Our CEO, Catherine Woodhead, is embarking on a huge challenge of walking the distance between Land’s End and John O’Groats (LeJog), in an effort to raise money for people living with muscle-wasting conditions.
Catherine wakes up before 6am to walk around Chelmsford most days, to clock up the miles for LEJOG 2021, before starting work and often breakfast! Since the start of this year, she has already completed an astonishing 200 miles of the 874-mile long virtual challenge.
You can follow Catherine’s progress on Twitter here, as she often posts videos of her early morning, currently bitterly cold walks. She’s also set up a JustGiving page, where you can join her in fundraising to support essential research and services for those living with a muscle-wasting condition.
To clock up miles as part of LeJog, Catherine will be walking the Royal Parks Half Marathon on 11 April. And even after her LeJog challenge is completed, she plans to walk a further 26.2 miles on the same day as the official London Marathon in October.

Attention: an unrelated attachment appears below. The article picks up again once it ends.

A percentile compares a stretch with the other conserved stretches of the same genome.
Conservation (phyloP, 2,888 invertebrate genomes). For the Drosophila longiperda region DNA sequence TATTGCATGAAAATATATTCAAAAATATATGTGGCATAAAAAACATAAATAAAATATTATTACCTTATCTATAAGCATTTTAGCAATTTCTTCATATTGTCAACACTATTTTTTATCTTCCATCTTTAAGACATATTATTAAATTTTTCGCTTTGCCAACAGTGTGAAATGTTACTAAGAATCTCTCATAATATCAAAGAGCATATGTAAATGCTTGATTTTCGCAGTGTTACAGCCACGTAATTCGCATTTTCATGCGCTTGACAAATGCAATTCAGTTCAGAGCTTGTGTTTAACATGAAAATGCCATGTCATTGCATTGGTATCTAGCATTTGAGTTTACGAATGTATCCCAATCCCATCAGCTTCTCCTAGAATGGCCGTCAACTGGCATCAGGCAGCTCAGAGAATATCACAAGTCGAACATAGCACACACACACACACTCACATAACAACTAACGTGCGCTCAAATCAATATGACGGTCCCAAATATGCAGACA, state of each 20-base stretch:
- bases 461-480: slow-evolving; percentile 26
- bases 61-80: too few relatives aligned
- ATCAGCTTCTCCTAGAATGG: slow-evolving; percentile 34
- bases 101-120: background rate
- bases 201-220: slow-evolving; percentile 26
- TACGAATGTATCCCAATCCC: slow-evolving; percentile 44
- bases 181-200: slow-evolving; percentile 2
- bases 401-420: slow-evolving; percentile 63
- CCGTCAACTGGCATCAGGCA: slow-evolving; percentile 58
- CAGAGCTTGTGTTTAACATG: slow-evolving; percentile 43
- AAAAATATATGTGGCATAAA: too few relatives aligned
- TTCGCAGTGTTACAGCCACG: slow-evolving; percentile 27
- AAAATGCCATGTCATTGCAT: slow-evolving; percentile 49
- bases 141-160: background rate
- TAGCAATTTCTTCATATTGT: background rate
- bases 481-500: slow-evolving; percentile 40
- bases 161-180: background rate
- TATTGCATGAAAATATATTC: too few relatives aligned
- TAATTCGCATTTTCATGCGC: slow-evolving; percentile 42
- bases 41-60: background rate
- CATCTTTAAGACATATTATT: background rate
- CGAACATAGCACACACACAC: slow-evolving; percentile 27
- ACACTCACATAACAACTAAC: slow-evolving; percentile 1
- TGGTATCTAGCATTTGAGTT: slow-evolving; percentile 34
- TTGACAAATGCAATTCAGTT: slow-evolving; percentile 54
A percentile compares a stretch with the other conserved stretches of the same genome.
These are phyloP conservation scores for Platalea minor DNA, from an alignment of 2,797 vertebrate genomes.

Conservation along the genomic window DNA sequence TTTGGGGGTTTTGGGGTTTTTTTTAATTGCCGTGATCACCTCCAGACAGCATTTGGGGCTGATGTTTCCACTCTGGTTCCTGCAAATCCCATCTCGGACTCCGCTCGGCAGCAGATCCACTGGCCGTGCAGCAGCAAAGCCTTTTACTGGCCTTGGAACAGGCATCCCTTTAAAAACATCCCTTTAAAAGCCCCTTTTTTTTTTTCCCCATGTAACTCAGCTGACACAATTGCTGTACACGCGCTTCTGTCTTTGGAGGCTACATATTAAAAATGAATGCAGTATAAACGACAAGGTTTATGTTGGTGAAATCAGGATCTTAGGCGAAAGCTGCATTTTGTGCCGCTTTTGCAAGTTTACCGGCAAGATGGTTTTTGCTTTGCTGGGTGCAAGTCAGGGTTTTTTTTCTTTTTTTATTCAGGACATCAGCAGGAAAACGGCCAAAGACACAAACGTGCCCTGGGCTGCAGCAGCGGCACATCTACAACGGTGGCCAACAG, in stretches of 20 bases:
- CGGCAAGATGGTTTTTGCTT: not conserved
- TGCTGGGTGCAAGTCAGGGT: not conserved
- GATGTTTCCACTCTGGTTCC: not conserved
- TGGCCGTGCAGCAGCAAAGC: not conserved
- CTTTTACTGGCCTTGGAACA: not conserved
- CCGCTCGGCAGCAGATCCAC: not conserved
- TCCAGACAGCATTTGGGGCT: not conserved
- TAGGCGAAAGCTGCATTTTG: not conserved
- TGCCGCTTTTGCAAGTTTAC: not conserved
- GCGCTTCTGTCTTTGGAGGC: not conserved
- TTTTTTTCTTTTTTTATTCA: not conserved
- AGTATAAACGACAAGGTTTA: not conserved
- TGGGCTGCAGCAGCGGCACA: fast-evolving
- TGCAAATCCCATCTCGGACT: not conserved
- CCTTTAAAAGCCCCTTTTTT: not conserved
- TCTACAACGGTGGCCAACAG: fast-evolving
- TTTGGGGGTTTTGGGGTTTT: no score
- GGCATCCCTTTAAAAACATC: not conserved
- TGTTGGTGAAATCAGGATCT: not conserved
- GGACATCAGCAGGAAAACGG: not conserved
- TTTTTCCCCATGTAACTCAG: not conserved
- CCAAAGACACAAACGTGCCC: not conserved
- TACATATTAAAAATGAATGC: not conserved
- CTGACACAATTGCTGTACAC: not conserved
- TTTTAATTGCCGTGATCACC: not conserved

There are parallels for Catherine between leading a charity and the physical demands of this challenge.
These are the biggest physical things I have asked of myself in over 20 years in the charity sector, requiring a lot of training. Walking – rather than jogging – helps me manage my pace in life. The past year demanded so much of everyone working in the sector to ensure charities coped and responded to the needs of our community. It’s been important for me to remember that working through the effects of the pandemic is a marathon – not a race. It’s been tricky to maintain a manageable pace and I remind myself of this when I get the urge to jog more.
Catherine said that taking part in LeJog provides her with an opportunity to appreciate the efforts of her MDUK colleagues and the support from those with muscle-wasting conditions.
I’m so proud of the team and how they have adapted to these ongoing challenges. We must remember our incredible community who have been there with us, all the way through this. The resilience of individuals and families living with muscle-wasting conditions, the families who are managing a new diagnosis, the researchers finding ways to continue with their commitment to find new treatments, and clinicians supporting families on clinical trials, have been extraordinary.